• Terminate: trigger Article 50 at the earliest opportunity so that the two-year negotiation period expires before the next general election, at least as far as is foreseeable under the Fixed Term Parliaments Act.
  • Reciprocate: we should not initiate tariffs but should be prepared to levy equal and opposite tariffs should the EU go that route.
  • Legislate to mitigate: table legislation to create certainty, and mitigate the effects of a “clean Brexit”, while putting pro-EU parties and MPs on the spot to choose sides between the UK and EU.
  • Negotiate: negotiate trade agreements with future trading partners, and the best possible departure terms with the EU, having demonstrated our determination to cope with the worst they can throw at us.
  • Deregulate: quickly identify inappropriate and burdensome EU regulation, and repeal it.

If Britain dedicates herself fully to the task of wresting back control, rediscovers its self-belief as a sovereign country, and makes a success of it we shall, in the words of William Pitt the Younger:

“not just have saved ourselves by our exertions; but will have saved Europe by our example.”

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12 Comments on Negotiating Brexit

  1. Howard Gleave must be a very sad man with lots of time on his side.
    I would suggest that he lives a spoilt life probably from an inherited income or perhaps a gigolo to an older uglier woman who cooks for him whilst he cuts the grass (shaves his balls)on a Sunday.
    If Steven Fry and his homosexual ‘son’ should walk into the same room a single hand grenate would see the lot in hell.

    All ukip seekers will be culled .. one by 1

    It is a happening

  2. What a complete and utter load of rubbish.
    This fear of being in the European Union must stop.
    Mitigated by old timers born to xenophobic parents who did little or nothing but complain. Finger suckers of babies that they hope to train to become losers like themselves.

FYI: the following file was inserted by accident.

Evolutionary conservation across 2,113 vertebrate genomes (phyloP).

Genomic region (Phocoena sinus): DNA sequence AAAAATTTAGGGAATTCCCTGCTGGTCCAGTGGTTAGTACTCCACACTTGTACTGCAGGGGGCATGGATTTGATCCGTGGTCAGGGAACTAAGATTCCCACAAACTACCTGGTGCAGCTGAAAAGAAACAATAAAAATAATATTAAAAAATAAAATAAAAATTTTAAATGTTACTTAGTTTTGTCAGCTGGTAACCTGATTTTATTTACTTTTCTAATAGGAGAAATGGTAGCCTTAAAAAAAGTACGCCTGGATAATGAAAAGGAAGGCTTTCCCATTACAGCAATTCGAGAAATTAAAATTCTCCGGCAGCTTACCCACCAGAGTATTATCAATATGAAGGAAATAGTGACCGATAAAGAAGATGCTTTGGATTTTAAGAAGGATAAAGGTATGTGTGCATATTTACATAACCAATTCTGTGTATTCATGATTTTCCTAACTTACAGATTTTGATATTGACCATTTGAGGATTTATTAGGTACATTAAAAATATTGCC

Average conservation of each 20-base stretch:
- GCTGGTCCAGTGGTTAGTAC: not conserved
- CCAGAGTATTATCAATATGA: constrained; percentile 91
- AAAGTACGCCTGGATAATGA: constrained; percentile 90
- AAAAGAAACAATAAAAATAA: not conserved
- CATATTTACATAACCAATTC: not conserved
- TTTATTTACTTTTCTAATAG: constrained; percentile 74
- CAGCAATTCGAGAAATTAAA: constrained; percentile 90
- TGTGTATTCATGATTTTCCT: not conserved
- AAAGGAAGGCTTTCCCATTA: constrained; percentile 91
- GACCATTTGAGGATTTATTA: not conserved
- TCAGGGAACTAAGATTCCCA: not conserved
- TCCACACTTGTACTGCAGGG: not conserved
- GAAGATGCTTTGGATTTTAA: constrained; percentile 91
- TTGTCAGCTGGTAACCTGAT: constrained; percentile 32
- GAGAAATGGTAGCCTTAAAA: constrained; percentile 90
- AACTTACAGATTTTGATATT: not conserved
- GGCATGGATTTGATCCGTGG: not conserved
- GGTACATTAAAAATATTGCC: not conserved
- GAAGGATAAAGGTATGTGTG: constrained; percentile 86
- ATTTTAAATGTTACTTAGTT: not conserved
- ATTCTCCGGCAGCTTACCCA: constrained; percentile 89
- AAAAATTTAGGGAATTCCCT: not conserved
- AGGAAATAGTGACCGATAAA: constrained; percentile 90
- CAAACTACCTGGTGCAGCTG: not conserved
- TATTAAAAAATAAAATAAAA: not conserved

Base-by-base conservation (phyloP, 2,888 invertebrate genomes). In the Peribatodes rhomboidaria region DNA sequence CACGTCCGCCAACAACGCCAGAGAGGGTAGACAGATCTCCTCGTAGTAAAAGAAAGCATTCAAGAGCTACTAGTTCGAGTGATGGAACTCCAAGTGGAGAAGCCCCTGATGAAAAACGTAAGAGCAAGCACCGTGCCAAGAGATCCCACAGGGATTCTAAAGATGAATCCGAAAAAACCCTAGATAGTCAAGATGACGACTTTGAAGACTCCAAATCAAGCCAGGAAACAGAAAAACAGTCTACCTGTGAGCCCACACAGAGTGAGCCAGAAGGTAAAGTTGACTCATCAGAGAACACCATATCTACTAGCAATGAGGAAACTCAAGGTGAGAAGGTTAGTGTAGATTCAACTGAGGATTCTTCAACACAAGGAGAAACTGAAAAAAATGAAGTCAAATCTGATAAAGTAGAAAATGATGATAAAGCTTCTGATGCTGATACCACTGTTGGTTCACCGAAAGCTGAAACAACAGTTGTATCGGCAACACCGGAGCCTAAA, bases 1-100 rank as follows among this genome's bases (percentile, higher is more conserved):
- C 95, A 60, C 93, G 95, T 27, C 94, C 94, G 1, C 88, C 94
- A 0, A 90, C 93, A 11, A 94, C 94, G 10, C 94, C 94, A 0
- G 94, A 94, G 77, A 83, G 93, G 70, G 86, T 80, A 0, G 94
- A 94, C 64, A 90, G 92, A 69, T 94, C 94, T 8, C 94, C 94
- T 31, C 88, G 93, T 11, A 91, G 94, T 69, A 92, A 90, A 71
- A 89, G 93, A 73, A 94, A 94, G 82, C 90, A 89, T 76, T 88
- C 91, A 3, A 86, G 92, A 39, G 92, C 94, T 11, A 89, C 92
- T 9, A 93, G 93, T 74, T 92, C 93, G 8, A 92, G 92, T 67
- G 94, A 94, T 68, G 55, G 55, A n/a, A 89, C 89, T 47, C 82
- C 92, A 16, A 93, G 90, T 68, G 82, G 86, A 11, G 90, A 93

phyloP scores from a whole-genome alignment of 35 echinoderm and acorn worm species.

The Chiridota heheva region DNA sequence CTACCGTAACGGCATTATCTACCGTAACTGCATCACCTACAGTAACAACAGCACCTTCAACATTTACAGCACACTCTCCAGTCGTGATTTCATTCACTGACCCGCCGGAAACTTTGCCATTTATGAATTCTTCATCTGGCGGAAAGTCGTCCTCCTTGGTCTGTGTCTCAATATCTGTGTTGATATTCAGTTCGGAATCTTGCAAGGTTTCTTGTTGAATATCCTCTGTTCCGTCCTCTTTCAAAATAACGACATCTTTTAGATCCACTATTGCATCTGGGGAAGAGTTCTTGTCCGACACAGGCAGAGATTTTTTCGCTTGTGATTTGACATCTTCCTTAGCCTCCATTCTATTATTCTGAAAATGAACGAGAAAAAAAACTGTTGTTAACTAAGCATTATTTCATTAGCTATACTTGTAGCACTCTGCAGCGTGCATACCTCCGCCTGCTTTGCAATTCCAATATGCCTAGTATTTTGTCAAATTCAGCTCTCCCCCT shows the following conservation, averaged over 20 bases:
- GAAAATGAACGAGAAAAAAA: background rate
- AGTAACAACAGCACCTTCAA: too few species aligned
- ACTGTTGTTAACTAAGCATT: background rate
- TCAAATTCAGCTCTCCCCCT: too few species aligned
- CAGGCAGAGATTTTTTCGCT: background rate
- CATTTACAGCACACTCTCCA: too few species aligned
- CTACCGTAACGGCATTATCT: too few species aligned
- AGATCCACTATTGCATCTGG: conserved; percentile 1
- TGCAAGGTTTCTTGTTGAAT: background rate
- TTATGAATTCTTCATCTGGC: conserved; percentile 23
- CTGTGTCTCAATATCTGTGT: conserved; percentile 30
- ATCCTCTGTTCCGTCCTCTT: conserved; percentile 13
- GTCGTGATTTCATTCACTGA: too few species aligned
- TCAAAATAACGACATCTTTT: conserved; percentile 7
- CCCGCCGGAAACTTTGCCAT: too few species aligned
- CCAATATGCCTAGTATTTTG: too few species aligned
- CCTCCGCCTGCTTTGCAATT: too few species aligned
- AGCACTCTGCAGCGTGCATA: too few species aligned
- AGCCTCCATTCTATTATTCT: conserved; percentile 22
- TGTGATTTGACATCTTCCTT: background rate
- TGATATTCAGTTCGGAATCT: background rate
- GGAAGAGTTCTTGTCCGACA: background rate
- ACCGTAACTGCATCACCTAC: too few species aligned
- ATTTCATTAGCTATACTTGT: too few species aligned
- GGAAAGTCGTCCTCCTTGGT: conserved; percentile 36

Pathetic.

  3. So the author wants to,

    “◾Terminate: trigger Article 50 at the earliest opportunity so that the two-year negotiation period expires before the next general election, at least as far as is foreseeable under the Fixed Term Parliaments Act.”

    And waste effort by…

    “◾Legislate to mitigate: table legislation to create certainty, and mitigate the effects of a “clean Brexit”, while putting pro-EU parties and MPs on the spot to choose sides between the UK and EU.”

    Or we could perhaps decide that Brexit is a process, not an event and carefully decouple from the EU in a process that does as little damage as possible to the UK.

    For those that are interested,

    http://researchbriefings.parliament.uk/ResearchBriefing/Summary/CBP-7793#fullreport

  4. Thank you for a clear exposition of the issues. Every nation wants to prosper (and we see how the countries of Africa are damaged by the EU’s protectionism and emphasis on technologies the Africans cannot obtain – and are now becoming dependent on China to provide in return for concomitant losses in sovereign control); through the option of free trade with Britain, many nations, suffering under the EU or because of it, will change their views about globalism – and “EU -style projects” will hopefully become increasingly irrelevant.